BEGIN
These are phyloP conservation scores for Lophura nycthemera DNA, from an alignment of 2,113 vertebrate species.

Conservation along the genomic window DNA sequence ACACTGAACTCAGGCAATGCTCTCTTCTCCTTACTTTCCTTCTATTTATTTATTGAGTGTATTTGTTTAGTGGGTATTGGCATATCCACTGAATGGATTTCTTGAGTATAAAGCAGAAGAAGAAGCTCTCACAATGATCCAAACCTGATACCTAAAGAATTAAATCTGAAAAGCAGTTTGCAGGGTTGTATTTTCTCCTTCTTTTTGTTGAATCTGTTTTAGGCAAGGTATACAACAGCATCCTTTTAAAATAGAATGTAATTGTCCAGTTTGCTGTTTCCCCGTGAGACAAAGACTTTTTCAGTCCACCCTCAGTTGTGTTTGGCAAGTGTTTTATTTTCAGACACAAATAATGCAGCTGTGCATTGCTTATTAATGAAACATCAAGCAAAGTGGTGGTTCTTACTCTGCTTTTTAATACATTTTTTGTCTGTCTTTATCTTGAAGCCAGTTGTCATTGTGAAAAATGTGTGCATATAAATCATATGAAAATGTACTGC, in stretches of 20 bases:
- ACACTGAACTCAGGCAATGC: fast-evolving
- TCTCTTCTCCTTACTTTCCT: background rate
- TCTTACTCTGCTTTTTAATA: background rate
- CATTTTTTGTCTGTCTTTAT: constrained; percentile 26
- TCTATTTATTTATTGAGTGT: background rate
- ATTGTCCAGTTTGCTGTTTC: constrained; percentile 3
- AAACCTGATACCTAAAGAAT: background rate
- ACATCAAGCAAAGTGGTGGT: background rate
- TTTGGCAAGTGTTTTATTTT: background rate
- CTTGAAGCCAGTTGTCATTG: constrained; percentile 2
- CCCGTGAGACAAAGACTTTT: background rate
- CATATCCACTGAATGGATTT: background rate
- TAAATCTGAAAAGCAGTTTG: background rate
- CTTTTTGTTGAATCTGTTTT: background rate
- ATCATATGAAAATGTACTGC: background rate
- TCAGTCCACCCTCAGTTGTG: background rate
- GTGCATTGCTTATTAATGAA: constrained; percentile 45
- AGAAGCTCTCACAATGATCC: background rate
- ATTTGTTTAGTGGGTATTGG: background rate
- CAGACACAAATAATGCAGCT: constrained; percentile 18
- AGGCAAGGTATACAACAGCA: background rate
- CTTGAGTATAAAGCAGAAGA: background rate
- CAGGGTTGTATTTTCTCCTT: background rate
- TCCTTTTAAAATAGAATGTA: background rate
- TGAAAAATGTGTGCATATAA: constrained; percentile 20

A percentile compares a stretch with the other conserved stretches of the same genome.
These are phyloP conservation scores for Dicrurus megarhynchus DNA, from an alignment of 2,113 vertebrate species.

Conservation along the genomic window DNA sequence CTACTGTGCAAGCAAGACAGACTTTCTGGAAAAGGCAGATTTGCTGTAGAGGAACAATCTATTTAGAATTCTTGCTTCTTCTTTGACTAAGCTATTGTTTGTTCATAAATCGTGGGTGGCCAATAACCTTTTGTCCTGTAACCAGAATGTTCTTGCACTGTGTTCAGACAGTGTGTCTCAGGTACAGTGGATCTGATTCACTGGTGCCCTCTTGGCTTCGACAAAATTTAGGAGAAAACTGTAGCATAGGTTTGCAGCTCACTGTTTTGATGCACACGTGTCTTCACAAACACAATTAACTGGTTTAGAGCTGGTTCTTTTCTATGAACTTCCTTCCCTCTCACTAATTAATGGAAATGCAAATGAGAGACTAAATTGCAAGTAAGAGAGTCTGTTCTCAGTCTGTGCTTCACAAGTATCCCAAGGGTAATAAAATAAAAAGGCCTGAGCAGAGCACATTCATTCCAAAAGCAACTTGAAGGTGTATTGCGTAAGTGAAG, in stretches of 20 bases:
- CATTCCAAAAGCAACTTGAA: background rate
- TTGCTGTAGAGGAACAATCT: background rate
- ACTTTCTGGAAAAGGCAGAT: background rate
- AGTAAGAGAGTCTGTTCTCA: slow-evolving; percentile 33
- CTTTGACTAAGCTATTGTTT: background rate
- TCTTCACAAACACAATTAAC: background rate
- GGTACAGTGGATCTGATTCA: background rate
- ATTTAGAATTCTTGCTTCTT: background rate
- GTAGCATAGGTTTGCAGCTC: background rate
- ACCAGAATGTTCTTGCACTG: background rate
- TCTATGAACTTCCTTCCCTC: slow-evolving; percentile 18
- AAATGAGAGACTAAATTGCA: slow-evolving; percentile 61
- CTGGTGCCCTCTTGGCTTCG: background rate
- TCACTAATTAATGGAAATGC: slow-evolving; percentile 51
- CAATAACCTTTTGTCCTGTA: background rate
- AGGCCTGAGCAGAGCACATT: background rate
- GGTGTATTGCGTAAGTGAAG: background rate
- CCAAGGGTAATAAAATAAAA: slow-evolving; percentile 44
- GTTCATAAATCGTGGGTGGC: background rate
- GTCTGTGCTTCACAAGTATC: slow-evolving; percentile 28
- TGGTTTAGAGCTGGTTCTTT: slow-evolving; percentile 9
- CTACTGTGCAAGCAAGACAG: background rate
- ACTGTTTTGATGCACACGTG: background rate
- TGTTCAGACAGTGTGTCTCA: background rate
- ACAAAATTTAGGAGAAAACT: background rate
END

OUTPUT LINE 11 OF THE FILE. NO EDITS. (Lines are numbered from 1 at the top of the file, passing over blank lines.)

- TTTGGCAAGTGTTTTATTTT: background rate